Comparative optimism and perceptions of specific online risks

Betts, L. ORCID: 0000-0002-6147-8089, Abell, L. ORCID: 0000-0001-6230-8551 and Buglass, S. ORCID: 0000-0002-1079-8461, 2023. Comparative optimism and perceptions of specific online risks. Journal of Technology in Behavioral Science. ISSN 2366-5963

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Adults hold optimistic beliefs for online behaviours, displaying a general tendency to believe that they are less likely to experience general risks than others. Study 1 explored whether young adults displayed comparative optimism judgements for four types of specific risks that were relevant to a UK sample. Study 2 addressed methodological weaknesses associated with assessing comparative optimism. Study 1 explored 227 (194 female, 31 male, 1 non-binary, and 1 gender not disclosed) young adults’ (MAge = 20.75, SDAge = 4.22) comparative optimistic beliefs for unwanted contact, hoaxes, behavioural, and sexual online risks that were contextualised to the UK. In study 2, young adults (134 female, 30 male, 1 non-binary, and 1 gender fluid, MAge = 20.72, SDAge = 3.39) provided judgements for four online risks for the general public and the comparator groups used in study 1. Participants were then provided with the prevalence rate for each risk according to data for the UK and then asked to repeat the judgments for each comparator group. Study 1 identified optimistic beliefs across the four risks, with family and the self judged to be less at risk. Study 2 revealed that again family was perceived to be at the lowest risk followed by the self. Knowledge of the actual risk led to a reduction in perceived risk for unwanted contact and hoaxes but little change for behavioural or sexual risks. Together, the findings have implications for understanding perceptions of online risk and how campaigns to promote digital safety are designed.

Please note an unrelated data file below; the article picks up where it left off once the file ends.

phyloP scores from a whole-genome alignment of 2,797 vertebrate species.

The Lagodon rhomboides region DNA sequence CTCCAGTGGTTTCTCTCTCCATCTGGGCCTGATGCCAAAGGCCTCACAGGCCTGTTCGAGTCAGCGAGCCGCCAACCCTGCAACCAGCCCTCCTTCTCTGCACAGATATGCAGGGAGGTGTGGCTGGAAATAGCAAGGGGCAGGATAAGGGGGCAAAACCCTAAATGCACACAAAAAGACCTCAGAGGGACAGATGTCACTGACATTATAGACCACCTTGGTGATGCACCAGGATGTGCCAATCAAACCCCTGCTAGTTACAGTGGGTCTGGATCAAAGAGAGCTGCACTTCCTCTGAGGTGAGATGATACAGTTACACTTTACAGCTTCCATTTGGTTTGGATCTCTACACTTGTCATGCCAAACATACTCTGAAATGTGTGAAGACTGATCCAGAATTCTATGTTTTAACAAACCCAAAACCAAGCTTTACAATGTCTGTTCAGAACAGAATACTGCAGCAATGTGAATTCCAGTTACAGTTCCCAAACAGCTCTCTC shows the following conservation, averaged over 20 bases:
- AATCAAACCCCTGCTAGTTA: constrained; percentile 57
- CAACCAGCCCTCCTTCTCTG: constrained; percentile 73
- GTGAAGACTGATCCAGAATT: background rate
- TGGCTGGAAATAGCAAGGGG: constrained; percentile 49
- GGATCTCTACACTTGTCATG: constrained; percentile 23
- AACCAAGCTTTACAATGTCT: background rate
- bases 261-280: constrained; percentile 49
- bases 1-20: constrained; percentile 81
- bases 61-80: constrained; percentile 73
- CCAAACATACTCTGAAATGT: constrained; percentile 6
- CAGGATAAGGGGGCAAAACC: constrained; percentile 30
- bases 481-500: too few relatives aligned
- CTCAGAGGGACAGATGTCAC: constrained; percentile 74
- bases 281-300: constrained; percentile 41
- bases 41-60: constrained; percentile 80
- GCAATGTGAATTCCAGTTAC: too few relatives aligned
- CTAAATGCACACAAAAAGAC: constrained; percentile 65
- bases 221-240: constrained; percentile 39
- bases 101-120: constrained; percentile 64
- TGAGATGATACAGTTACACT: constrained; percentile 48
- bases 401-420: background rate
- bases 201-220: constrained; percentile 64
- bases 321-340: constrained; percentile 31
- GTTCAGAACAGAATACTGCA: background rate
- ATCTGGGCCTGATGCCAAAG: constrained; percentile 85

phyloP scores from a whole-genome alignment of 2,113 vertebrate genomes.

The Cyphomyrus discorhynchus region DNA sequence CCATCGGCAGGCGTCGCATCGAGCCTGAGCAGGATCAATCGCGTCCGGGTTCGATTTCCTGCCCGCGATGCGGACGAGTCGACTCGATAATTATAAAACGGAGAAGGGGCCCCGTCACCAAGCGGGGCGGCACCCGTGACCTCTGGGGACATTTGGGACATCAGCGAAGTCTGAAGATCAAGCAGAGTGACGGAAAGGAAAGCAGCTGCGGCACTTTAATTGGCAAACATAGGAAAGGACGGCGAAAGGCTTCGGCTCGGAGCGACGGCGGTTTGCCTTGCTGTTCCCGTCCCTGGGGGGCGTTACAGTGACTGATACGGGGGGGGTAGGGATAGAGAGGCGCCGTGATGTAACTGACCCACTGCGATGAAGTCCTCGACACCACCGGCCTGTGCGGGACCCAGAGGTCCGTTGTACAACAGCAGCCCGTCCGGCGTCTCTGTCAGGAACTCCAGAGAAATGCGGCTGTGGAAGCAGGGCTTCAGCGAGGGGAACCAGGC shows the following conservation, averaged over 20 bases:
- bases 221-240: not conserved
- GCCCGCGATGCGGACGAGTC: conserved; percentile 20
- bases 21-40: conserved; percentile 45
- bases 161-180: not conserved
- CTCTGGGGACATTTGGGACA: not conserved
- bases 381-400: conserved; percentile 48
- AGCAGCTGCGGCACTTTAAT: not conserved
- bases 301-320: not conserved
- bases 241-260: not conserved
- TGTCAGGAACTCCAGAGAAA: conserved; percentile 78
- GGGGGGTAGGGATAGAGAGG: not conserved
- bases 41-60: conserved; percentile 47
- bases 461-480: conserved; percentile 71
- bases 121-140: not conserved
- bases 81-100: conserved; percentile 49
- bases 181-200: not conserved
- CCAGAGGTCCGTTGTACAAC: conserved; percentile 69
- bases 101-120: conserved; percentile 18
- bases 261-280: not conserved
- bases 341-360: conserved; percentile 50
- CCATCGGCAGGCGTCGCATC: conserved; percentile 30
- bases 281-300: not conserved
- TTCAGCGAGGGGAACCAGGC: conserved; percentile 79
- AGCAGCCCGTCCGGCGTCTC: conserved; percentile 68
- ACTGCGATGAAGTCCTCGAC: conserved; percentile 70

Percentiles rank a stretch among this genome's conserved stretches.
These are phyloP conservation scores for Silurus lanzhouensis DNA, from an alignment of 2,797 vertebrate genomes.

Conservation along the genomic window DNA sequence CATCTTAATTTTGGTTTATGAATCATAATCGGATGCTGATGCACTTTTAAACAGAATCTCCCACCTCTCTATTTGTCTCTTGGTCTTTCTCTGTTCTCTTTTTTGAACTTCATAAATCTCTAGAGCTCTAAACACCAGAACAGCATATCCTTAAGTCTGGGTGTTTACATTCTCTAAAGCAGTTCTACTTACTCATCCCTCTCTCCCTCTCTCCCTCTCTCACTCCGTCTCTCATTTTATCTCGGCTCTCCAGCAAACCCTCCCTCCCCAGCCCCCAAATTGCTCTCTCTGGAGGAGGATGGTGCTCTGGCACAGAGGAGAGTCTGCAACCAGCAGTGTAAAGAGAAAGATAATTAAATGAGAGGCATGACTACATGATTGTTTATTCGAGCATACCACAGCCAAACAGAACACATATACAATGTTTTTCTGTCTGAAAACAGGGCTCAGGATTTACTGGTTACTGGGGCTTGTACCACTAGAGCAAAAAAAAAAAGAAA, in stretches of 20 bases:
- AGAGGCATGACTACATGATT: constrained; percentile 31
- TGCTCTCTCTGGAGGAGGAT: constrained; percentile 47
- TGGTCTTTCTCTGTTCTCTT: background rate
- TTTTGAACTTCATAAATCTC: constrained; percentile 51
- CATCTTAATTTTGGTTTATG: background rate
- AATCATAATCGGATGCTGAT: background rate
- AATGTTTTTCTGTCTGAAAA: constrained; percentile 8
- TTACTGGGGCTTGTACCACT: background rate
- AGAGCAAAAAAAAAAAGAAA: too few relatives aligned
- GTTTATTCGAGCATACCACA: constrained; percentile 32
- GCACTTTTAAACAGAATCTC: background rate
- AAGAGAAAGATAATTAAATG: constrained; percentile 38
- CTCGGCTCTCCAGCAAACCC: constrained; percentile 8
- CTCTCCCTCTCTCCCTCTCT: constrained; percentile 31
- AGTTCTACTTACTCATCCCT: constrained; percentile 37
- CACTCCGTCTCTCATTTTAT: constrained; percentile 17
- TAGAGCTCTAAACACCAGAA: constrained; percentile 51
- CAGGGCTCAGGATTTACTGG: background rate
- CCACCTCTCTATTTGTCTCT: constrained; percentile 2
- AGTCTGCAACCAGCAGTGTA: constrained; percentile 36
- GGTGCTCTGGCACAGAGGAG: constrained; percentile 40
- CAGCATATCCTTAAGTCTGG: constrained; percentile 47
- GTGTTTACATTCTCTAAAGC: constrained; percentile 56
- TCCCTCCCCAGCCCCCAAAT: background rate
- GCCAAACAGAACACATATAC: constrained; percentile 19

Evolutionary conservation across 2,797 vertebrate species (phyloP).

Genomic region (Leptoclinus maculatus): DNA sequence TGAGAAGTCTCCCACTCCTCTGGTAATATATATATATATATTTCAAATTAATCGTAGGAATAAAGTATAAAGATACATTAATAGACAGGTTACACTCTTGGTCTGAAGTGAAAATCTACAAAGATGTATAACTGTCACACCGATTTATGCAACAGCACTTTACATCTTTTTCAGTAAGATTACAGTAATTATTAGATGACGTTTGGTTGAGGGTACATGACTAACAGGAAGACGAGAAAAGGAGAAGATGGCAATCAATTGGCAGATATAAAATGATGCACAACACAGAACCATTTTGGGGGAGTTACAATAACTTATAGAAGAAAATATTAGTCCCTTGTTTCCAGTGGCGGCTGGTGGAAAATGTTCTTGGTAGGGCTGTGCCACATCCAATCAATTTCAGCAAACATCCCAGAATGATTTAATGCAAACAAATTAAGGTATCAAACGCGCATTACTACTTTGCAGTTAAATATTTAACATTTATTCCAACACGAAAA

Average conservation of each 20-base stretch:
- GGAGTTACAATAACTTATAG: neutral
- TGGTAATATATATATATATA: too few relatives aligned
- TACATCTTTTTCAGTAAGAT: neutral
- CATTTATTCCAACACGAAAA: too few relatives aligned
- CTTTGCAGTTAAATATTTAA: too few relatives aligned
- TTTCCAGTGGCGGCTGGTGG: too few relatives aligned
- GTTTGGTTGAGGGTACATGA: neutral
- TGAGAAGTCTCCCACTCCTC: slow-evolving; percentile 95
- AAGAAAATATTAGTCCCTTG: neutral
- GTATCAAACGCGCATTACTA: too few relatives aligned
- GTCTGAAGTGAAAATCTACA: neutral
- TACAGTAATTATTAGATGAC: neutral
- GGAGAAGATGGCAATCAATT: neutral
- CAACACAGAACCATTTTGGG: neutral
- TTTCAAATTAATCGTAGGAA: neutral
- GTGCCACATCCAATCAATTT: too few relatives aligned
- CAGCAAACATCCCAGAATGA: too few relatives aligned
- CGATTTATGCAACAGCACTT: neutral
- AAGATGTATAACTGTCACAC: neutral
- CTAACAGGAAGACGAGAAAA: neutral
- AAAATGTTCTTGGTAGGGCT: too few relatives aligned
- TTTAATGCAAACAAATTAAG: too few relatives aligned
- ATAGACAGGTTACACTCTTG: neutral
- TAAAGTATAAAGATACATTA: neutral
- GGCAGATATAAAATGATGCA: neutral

Item Type: Journal article
Publication Title: Journal of Technology in Behavioral Science
Creators: Betts, L., Abell, L. and Buglass, S.
Publisher: Springer
Date: 22 June 2023
ISSN: 2366-5963
Rights: This article is licensed under a Creative Commons Attribution 4.0 International License, which permits use, sharing, adaptation, distribution and reproduction in any medium or format, as long as you give appropriate credit to the original author(s) and the source, provide a link to the Creative Commons licence, and indicate if changes were made. The images or other third party material in this article are included in the article's Creative Commons licence, unless indicated otherwise in a credit line to the material. If material is not included in the article's Creative Commons licence and your intended use is not permitted by statutory regulation or exceeds the permitted use, you will need to obtain permission directly from the copyright holder. To view a copy of this licence, visit
Divisions: Schools > School of Social Sciences
Record created by: Jonathan Gallacher
Date Added: 26 Jun 2023 16:09
Last Modified: 26 Jun 2023 16:09

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